LET us look once again at the map of the old world which has been before us throughout this investigation. On it Europe appears as a small, highly organized peninsula of the great Asiatic continent; beside the other peninsulas--India, Asia Minor, and Indo-China. The fortunes of the European peninsula have always been and still are, in fact, to-day perhaps more than at any time in the past, inseparably connected with those of the motherland of Asia.
The more closely we study the map the more clearly is revealed the peripheral character of our world, "Europe proper," which lies between the North Sea and the Dnieper, for neither the British Isles nor the Soviet Union can be regarded as parts of "Europe proper."
The farther the axis of world politics shifts toward the Pacific region the greater becomes the significance of such entities as the Soviet Union and the British Empire. Both the British and the Russians are at one and the same time Europeans and Non-Europeans. Their interests are divided between Asia and Europe, and hence their special and very complicated position in European politics.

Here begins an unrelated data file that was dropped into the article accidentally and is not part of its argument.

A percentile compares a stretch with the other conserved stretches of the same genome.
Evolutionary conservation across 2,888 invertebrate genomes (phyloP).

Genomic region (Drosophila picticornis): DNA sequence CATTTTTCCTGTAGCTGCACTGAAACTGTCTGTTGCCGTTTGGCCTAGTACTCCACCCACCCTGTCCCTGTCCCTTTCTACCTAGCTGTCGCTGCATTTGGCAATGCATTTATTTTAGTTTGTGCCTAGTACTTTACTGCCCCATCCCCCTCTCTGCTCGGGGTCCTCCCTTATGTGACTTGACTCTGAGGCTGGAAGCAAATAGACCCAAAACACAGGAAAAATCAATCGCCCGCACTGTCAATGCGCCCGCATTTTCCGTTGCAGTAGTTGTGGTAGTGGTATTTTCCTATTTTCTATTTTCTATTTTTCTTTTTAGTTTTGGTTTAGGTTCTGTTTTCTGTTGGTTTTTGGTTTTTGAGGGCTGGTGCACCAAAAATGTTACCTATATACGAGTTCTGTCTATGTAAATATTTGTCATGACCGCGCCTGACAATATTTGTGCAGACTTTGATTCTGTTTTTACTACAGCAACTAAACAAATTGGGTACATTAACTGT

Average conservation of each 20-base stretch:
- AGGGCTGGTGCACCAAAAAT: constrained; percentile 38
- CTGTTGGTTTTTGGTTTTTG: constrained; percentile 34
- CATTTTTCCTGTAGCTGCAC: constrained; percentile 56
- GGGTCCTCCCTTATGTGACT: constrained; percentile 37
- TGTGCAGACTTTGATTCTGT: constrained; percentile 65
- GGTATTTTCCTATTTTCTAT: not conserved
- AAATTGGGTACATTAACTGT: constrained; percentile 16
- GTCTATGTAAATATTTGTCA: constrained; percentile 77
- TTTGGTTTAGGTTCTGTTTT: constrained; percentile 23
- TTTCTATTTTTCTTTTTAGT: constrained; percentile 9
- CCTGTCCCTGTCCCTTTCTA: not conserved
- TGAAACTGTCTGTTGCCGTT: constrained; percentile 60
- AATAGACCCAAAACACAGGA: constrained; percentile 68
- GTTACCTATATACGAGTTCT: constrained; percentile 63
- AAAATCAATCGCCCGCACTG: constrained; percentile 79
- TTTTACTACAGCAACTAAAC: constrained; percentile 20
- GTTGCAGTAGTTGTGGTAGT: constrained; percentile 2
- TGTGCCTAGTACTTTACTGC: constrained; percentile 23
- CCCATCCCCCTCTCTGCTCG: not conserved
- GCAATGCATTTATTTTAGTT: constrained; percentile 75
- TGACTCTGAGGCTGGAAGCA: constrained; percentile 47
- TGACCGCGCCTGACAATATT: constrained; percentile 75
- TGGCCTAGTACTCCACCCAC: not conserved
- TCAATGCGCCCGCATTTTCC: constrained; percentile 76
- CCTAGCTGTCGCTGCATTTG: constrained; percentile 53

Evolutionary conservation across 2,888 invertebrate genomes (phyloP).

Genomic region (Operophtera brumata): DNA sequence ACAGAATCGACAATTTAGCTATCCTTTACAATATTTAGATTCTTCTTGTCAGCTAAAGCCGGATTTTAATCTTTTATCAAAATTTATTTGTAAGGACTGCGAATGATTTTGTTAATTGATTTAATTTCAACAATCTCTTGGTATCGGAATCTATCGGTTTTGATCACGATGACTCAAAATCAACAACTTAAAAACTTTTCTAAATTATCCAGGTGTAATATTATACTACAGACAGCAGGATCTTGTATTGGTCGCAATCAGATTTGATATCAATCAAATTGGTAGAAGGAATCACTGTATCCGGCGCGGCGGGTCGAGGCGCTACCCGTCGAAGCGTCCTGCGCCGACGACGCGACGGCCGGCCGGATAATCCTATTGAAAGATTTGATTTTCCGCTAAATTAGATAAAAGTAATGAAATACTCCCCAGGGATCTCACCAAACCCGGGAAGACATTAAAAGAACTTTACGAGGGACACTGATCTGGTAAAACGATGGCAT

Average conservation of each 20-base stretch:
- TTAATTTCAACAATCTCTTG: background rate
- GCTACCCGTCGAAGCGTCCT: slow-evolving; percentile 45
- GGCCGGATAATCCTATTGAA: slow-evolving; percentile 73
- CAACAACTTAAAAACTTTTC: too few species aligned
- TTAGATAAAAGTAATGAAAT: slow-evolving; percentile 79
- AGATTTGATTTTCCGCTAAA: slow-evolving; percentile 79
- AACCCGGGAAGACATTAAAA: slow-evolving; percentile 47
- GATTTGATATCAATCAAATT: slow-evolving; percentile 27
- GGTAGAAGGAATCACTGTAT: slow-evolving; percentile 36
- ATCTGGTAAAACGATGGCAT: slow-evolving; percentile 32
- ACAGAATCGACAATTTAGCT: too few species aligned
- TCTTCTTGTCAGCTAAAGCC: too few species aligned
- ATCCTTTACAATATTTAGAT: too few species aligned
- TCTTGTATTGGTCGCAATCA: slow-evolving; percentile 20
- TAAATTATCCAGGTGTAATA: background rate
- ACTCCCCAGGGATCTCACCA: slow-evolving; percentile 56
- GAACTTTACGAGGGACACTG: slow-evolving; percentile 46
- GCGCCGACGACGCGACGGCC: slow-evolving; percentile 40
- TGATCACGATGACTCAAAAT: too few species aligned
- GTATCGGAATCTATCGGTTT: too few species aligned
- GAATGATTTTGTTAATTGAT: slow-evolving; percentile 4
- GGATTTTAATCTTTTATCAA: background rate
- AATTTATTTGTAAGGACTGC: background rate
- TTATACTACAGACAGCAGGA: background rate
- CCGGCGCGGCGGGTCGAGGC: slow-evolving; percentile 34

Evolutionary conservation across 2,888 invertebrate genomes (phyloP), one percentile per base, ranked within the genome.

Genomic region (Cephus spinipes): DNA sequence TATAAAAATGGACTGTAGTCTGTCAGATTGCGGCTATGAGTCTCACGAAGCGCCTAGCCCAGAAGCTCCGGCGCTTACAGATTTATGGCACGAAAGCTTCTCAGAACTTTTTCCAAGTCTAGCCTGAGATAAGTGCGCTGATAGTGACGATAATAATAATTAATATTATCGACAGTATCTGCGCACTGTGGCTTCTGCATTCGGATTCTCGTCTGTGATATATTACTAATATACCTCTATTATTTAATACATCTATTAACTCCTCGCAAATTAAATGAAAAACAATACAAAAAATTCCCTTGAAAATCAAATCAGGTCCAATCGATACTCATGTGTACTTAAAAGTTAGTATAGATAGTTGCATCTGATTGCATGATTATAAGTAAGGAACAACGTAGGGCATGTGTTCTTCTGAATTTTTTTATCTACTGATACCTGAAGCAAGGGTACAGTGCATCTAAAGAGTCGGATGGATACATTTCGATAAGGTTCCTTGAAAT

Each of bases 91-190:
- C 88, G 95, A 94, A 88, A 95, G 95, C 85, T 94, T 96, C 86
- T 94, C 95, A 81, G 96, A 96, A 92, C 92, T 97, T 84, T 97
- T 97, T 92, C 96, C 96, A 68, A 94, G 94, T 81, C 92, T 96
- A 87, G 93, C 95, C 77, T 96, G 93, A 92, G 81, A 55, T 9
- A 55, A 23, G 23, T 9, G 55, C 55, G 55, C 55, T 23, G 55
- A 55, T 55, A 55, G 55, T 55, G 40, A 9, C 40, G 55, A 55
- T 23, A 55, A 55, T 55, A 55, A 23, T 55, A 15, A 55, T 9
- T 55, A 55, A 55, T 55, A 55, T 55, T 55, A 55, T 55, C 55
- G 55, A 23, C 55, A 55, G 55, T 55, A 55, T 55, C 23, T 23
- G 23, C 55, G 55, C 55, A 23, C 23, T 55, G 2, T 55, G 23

From the standpoint of a continental European, Germany is to-day the central political entity which is exposed to pressure from all sides and which in reaction exercises counter-pressure in every direction. From the standpoint of world politics, Germany is on the periphery, and it is rather Russia which can lay claim to be considered a central Power, Russia, which since Peter the Great has been exposed to pressure from Europe in the west and from Asia in the east.
Similarly hybrid is the position of England which is to no greater extent a European than an Indo-Pacific Power. England's sphere of domination envelops Eurasia from the south and from the Indo-Pacific region, just as Russia encircles Eurasia from the north. The pressure exercised by these two